How the Path to Early Retirement is Like Learning to Drive a Car.

If you have the courage to begin, you have the courage to succeed. – David Viscott

Want to take control of your finances and reach for early retirement, but you're confused with where you should start? Let me help you with the first step.

How many of you were scared to learn how to drive a car?  I know I was!  I was scared, nervous and excited.  And you know what?  Taking control of your money and fighting for financial independence and early retirement gives me those same feelings!

Scared that once I am retired something will happen and I’ll have to go back to work.

Nervous because I’m doing so well on this journey so far and I don’t want to mess it up!

Excited because the thought of freedom and financial independence is exhilarating!

This post has been stewing in my head for about a week now and when I finally was able to start writing, the thought hit me.  The road to FIRE is like the road to getting your driver’s license.

There are so many steps to achieve both.

The first step is learning.

Before you actually get your license you have to take a class and learn the rules of the road, right?  When is it safe to pass?  What does that sign mean?  Should you use your high beams or low beams in the fog?

While financial independence doesn’t require you to pass a test, it is a good idea to learn about 401k’s and IRA’s, fees, taxes, investments, withdrawal rates and so much more.  It’ll make the journey a lot less confusing.

Start reading books on financial independence.  Your Money or Your Life by Joe Dominguez and Vicki Robin is great and one that I’ve read about five times now.

The Total Money Makeover by Dave Ramsey is also great for helping you get out of debt.  He also has a radio show that is pretty entertaining and I highly suggest checking out.  I listen to it on my drive home from work.

Then there are the hundreds of personal finance blogs with tons of tips and tricks to help you along your journey.  Mr. Money Mustache and jlcollinsnh are two of my favorites and provide a ton of information on the FIRE movement.

I started reading books and websites when I was deep in debt.  Like $50k in debt.  I knew I had a long way to go, but I wasn’t sure what I needed to do exactly.  After doing a bunch of reading I started doing Dave Ramsey’s baby steps. Continue reading “How the Path to Early Retirement is Like Learning to Drive a Car.”

If You Want to Retire Early, Start Doing These 12 Things Right Now

If you can implement some or all of the items on this list your journey to early retirement will be short and sweet. The hardest part is actually starting.“The thing to do is to make so much money that you don’t have to work after the age of twenty-seven. In case this is impracticable, stop work at the earliest possible moment, even if it is at a quarter past eleven on the morning of the day when you find you do have enough money.”-Robert Benchley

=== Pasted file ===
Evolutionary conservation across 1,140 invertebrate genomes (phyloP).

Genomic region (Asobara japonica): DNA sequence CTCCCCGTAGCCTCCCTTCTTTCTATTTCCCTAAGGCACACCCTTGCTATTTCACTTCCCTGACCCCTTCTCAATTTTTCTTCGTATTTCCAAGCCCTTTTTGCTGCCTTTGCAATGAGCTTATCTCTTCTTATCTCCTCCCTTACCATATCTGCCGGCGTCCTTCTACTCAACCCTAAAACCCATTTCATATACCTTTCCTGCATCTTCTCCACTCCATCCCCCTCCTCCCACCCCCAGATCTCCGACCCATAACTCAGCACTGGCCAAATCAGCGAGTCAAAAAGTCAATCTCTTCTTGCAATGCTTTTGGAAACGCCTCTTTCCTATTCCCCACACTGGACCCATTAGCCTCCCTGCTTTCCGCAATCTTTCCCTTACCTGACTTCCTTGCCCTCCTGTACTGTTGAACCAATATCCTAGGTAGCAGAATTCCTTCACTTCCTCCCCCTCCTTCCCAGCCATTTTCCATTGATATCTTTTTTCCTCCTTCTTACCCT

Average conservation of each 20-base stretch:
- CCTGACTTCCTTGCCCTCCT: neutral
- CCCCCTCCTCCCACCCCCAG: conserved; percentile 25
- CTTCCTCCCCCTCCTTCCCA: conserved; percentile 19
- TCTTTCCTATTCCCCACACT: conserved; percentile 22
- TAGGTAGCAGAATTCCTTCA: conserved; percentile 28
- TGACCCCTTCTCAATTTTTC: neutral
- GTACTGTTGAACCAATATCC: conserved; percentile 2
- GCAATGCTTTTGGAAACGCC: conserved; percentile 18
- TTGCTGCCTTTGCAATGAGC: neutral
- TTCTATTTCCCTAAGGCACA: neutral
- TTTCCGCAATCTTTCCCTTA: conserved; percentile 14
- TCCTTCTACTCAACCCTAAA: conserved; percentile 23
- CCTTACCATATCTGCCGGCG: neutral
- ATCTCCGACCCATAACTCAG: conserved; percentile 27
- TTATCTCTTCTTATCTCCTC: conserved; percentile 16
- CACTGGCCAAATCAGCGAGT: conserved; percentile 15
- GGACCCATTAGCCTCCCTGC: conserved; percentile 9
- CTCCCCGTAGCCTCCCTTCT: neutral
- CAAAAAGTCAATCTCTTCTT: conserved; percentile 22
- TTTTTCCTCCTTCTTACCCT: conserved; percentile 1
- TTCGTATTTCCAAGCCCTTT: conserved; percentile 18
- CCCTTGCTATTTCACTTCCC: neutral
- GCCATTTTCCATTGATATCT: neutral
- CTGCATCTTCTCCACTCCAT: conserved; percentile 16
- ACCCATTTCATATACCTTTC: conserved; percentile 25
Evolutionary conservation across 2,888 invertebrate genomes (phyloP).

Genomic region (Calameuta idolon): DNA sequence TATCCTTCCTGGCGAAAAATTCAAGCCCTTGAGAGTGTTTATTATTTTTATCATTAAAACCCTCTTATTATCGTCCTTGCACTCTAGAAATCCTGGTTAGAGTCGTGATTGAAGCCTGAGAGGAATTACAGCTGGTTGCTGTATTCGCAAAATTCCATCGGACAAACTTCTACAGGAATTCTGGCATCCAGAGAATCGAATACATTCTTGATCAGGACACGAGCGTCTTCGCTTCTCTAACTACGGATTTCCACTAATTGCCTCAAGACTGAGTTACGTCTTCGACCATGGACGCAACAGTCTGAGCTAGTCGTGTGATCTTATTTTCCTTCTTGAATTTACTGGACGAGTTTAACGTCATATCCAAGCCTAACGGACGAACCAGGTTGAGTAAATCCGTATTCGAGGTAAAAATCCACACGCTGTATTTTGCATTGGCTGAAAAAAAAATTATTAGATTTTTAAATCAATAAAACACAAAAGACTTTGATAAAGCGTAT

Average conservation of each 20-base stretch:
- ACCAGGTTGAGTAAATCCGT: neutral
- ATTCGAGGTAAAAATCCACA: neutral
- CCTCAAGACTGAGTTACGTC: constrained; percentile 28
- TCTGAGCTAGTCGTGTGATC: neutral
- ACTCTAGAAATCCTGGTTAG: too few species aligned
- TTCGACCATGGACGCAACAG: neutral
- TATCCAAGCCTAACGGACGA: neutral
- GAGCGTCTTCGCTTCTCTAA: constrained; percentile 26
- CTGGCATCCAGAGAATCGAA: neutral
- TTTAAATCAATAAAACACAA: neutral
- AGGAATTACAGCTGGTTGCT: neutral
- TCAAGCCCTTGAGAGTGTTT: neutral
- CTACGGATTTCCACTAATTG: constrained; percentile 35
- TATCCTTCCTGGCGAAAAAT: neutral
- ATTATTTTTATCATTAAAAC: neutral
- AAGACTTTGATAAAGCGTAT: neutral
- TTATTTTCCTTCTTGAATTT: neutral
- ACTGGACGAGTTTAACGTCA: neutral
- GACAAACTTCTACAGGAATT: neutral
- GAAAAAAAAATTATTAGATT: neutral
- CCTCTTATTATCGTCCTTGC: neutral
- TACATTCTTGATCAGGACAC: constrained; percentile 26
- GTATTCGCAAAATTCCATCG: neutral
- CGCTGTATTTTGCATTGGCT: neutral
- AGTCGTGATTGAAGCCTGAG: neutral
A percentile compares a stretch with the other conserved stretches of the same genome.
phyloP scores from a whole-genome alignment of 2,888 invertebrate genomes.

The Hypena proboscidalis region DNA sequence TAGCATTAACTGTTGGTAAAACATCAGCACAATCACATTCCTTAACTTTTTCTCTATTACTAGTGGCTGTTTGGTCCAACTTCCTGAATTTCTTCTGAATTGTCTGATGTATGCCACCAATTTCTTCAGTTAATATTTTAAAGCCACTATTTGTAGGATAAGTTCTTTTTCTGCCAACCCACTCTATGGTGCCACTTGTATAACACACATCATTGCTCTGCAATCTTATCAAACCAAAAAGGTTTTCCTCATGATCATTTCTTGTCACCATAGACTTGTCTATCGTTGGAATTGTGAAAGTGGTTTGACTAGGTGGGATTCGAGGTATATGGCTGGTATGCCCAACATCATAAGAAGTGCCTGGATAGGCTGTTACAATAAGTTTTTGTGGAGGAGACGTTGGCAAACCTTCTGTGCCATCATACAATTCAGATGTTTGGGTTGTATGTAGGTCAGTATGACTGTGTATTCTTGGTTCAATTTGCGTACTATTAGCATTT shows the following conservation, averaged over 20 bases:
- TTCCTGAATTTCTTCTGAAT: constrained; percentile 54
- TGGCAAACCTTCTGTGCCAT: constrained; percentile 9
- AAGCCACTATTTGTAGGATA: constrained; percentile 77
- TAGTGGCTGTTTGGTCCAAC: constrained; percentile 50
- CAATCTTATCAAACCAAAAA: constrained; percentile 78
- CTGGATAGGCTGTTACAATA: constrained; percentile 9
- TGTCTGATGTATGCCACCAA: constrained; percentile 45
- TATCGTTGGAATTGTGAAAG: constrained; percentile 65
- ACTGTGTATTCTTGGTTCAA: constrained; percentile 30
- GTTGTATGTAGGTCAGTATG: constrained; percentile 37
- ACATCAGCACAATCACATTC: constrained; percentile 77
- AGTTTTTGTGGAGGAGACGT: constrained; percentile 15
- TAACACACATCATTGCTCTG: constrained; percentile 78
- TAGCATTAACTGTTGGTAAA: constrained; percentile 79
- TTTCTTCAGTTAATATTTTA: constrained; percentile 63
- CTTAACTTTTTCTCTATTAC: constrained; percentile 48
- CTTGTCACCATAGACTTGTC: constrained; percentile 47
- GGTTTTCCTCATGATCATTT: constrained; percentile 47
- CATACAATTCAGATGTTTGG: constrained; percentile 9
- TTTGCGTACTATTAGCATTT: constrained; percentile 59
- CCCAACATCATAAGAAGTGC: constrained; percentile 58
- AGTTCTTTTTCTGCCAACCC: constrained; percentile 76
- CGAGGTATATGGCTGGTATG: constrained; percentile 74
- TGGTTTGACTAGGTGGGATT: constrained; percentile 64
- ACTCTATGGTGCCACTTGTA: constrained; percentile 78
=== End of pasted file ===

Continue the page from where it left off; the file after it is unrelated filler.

Dreaming of Early Retirement

While I won’t retire by the time I’m 27(I’m 36), I’m hoping to retire before I’m 45.  I’m getting more and more antsy at work.  I pretty much daydream about early retirement whenever there’s downtime.

Even though I’m not retired yet, the following list are things that I have done or currently do to help me reach early retirement as fast as possible.  If you follow this list, or do only some of the items on the list, it should help you reach early retirement as well!

Max Out Your 401k and IRA if Possible

Look, I know it’s really hard to save that much money.  Start small!  It was only 4 years ago that I was putting in 3% every paycheck.  3% was the amount I needed to contribute to get the match.  I wanted to pay down my debts before I really started investing.

Once I was debt free I slowly started contributing more and more until I was comfortable contributing the max amount.  I’m pretty sure I changed my contribution amount like four times in one year!

Pay Off Debt

Some people suggest paying off all debt before investing anything.  When I was in debt, I saved enough to get the 401k match and then focused on paying off my debts.  Making sure that my emergency fund was fully funded when I was paying off my debt was also a high priority for me.

I kept a fully funded emergency fund because I had been laid off before at a time when I wasn’t in a secure financial situation and IT SUCKED! Thanks to parental help, I made it through, but it’s a situation that I never wanted to be in again. Continue reading “If You Want to Retire Early, Start Doing These 12 Things Right Now”

Guest Post: Who Honked at Me? Or, Why You Should Walk to Work

Awesome guest post by blogger thefutureFIT on the benefits of walking to work.Hi everyone! I’m thefutureFIT (FIT is short for Financially Independent Teacher.) I’ve recently learned of the ideas of FIRE, and I’m changing my life around. I teach English in a middle school. I want to capture some thoughts about what it means to live frugally as a teacher because I think we have some interesting experiences. You can catch more of my journey and these thoughts at theFIteacher.com. Thanks!

Who Honked at Me?

Or, Why You Should Walk to Work